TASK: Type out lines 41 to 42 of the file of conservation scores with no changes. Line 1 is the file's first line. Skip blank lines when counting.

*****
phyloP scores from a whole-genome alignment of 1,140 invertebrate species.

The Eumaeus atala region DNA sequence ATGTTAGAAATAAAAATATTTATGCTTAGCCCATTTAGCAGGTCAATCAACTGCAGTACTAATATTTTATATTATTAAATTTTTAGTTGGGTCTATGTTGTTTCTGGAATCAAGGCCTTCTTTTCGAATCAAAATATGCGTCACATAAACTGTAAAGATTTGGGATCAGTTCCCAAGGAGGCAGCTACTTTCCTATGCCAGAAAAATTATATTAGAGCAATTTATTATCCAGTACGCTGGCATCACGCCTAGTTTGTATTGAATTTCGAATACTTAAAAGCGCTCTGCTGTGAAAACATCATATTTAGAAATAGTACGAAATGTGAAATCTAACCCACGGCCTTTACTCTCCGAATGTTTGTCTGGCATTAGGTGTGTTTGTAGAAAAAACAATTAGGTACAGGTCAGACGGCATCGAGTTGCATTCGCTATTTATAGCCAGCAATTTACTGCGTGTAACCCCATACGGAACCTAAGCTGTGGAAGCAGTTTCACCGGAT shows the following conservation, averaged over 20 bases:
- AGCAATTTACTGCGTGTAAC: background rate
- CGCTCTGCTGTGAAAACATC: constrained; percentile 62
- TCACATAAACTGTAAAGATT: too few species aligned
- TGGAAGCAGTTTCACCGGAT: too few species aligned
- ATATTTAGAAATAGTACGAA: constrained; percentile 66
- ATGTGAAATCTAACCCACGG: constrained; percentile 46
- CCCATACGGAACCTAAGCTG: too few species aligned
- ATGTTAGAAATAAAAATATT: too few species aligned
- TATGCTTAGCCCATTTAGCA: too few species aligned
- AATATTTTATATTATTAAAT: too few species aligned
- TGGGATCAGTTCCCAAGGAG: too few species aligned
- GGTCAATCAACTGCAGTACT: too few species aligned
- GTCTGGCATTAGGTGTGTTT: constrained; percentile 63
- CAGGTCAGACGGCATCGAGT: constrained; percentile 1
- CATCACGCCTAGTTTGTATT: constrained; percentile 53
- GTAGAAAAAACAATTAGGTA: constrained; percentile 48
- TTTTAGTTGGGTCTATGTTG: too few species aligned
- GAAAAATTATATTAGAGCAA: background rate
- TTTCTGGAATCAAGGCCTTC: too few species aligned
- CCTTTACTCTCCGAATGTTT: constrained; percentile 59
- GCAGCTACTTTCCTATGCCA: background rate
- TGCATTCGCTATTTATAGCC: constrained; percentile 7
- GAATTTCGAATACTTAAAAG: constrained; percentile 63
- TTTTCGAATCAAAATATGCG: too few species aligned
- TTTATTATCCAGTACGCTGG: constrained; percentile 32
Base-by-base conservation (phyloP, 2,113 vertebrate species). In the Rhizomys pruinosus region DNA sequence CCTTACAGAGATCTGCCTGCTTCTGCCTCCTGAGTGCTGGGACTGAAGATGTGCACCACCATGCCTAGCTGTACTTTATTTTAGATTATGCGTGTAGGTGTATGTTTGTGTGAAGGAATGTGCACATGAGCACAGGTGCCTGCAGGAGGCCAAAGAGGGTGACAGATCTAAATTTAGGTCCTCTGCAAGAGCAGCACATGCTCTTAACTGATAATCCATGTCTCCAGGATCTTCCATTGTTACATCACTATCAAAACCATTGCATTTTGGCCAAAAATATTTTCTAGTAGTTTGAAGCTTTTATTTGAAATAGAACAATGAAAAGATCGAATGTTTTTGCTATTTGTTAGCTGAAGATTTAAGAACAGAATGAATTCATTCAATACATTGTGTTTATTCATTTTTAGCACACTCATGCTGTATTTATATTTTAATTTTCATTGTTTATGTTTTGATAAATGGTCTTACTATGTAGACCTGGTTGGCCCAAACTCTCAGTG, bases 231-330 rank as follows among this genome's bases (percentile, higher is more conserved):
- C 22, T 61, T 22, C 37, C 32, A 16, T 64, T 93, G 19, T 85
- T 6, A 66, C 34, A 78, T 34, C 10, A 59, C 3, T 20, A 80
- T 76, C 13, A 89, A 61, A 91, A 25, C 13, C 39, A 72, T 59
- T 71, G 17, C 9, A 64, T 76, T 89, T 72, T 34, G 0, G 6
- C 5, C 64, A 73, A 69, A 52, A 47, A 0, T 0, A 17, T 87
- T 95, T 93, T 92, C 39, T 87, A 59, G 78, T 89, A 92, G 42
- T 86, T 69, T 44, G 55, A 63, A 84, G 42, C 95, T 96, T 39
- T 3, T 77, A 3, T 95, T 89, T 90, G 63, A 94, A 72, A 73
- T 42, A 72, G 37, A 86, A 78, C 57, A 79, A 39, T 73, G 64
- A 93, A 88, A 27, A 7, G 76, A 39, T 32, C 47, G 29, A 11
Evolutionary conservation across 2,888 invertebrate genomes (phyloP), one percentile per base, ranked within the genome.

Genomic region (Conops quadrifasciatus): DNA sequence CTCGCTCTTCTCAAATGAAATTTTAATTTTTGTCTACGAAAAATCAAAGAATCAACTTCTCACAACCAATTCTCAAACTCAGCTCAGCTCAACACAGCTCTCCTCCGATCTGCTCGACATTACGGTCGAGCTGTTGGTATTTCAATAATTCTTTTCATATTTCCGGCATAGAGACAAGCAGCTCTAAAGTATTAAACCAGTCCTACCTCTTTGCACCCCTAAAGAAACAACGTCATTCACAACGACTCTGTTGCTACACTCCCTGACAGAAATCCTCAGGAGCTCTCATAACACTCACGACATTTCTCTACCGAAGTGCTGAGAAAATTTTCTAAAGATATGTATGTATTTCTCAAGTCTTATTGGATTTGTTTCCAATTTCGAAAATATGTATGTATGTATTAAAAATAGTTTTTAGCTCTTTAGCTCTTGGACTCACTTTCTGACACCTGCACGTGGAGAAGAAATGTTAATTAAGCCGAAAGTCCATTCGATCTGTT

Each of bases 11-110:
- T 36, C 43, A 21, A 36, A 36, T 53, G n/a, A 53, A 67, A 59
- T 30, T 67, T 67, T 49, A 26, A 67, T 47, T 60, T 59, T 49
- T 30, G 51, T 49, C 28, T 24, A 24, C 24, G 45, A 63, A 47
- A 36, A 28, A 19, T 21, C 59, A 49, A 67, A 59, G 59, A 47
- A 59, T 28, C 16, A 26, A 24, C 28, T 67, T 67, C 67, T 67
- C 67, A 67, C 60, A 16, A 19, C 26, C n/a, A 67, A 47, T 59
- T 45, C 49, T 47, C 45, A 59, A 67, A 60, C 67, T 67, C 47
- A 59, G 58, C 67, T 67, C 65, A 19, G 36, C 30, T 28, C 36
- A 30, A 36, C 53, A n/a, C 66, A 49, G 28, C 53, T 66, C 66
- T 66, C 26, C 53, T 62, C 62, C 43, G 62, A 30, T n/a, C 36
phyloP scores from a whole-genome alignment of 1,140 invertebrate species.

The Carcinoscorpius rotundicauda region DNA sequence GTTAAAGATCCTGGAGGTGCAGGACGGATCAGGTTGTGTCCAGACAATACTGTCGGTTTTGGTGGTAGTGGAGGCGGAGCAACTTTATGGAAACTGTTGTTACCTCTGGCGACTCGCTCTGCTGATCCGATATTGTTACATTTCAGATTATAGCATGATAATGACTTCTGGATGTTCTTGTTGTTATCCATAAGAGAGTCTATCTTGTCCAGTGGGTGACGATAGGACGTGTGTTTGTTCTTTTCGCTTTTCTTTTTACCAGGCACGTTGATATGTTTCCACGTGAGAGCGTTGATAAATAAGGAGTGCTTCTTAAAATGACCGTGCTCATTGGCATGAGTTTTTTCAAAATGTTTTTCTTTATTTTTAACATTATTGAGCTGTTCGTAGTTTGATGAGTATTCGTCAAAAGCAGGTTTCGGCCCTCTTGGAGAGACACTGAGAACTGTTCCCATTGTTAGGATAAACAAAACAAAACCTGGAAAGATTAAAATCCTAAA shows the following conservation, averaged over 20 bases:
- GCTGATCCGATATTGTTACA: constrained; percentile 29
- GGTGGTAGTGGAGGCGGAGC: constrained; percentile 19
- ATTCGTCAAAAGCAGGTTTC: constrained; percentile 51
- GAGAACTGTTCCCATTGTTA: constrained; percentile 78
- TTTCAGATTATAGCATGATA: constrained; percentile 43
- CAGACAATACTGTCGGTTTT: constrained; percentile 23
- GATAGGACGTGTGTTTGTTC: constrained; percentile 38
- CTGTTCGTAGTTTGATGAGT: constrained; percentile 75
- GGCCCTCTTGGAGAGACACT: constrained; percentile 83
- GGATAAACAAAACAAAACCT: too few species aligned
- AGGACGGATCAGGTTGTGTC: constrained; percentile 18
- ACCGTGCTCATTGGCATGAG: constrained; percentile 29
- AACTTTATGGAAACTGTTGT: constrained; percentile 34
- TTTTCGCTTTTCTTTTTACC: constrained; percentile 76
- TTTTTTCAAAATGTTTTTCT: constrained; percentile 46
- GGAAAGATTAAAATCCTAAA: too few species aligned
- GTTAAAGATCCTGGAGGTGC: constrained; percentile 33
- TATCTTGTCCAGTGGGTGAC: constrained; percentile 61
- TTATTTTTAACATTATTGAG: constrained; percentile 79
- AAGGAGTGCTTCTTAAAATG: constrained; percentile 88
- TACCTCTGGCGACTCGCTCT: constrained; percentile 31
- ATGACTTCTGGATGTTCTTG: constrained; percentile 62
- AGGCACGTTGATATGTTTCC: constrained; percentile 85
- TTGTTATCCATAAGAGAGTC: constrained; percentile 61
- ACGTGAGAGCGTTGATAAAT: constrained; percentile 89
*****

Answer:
Each of bases 11-110:
- T 36, C 43, A 21, A 36, A 36, T 53, G n/a, A 53, A 67, A 59